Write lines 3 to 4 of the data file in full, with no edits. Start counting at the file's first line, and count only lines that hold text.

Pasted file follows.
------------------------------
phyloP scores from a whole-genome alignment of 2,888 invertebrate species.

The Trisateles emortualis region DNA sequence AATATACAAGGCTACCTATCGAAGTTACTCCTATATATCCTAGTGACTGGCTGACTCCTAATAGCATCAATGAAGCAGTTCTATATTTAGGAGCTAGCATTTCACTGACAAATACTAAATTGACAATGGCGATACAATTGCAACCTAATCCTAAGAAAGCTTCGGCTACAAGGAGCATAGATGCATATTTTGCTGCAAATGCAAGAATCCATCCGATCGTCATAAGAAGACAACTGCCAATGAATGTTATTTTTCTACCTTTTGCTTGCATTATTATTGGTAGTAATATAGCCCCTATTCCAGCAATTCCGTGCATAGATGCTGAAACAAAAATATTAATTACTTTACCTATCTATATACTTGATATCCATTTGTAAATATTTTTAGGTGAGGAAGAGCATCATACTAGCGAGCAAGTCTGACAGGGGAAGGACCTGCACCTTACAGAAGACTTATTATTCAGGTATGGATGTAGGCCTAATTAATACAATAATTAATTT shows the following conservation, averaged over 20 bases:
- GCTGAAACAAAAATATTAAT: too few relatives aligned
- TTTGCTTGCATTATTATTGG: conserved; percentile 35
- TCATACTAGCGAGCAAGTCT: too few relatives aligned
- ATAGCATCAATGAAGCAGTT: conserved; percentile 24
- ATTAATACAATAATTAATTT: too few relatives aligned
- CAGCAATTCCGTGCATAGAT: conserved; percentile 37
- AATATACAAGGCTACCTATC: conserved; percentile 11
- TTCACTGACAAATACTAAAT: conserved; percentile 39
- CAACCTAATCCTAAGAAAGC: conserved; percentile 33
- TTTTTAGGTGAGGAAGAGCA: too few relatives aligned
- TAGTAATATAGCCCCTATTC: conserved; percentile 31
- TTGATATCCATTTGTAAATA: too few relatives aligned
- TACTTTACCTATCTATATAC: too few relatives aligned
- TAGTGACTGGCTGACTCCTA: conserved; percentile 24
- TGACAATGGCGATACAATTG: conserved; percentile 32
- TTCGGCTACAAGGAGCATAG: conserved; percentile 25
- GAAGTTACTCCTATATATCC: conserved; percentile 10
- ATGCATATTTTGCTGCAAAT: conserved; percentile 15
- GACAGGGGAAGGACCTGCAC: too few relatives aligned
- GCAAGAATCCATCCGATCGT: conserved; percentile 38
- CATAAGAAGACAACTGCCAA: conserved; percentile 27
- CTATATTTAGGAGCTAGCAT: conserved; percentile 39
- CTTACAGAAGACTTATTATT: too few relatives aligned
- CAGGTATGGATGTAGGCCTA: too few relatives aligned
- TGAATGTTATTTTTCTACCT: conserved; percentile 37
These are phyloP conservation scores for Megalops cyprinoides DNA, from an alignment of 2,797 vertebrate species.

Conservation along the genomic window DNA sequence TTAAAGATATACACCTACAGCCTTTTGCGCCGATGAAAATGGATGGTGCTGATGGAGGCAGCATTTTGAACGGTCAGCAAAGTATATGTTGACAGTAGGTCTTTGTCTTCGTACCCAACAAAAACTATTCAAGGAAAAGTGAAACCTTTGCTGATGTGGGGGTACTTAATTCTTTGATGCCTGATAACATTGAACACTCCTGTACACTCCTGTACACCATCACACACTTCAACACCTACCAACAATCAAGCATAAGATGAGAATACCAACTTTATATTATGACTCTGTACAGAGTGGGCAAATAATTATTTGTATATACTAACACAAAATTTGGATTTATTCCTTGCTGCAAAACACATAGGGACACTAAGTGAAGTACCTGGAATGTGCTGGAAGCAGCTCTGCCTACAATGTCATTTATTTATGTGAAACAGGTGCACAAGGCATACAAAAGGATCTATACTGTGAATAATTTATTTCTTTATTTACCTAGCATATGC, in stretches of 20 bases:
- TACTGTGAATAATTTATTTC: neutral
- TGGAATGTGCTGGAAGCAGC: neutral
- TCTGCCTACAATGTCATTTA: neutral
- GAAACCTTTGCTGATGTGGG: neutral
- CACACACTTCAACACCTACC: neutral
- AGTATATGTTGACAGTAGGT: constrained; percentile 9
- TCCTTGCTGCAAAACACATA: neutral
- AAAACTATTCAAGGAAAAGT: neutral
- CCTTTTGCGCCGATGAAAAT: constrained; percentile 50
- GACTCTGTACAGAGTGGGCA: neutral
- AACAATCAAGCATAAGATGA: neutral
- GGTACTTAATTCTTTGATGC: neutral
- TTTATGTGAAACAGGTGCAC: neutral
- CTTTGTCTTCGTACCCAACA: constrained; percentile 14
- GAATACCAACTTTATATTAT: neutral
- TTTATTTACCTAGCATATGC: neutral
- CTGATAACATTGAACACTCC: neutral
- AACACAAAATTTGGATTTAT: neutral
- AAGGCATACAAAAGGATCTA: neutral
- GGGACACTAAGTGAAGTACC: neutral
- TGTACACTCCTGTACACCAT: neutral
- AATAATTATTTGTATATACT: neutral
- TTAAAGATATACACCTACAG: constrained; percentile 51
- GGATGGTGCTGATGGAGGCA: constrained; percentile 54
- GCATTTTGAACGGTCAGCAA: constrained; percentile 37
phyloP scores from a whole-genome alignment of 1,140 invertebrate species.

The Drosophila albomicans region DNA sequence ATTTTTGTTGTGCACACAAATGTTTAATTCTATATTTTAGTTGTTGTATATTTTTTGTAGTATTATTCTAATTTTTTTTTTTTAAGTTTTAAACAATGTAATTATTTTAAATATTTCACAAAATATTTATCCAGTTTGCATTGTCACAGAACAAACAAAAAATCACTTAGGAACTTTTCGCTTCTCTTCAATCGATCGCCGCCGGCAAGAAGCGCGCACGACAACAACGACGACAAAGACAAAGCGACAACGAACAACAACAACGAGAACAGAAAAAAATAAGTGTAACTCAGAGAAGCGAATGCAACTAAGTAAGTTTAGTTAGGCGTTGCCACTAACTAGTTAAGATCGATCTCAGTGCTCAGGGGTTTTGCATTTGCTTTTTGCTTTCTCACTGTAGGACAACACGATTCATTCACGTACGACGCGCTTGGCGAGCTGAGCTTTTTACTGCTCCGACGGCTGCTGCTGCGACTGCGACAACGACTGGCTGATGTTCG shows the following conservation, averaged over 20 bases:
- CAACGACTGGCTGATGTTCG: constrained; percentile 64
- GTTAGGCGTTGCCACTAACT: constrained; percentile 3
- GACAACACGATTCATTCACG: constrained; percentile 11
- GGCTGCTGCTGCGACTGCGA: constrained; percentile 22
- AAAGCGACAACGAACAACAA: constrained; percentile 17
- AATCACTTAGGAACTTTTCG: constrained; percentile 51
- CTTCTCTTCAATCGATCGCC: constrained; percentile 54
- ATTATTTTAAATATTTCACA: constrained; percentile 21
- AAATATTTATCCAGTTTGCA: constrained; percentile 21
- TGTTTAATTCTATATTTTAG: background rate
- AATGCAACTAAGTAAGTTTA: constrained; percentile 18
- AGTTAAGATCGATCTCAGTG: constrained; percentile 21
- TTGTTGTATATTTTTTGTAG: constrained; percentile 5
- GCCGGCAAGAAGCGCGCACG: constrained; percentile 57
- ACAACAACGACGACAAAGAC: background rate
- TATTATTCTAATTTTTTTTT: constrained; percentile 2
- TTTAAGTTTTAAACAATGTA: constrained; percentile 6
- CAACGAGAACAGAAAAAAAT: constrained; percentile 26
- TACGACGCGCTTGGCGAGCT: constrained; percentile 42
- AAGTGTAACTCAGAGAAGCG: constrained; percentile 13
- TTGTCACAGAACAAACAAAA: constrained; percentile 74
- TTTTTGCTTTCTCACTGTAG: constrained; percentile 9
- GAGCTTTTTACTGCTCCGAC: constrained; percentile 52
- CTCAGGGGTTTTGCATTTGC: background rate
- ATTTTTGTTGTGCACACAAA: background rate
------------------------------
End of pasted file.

- GCTGAAACAAAAATATTAAT: too few relatives aligned
- TTTGCTTGCATTATTATTGG: conserved; percentile 35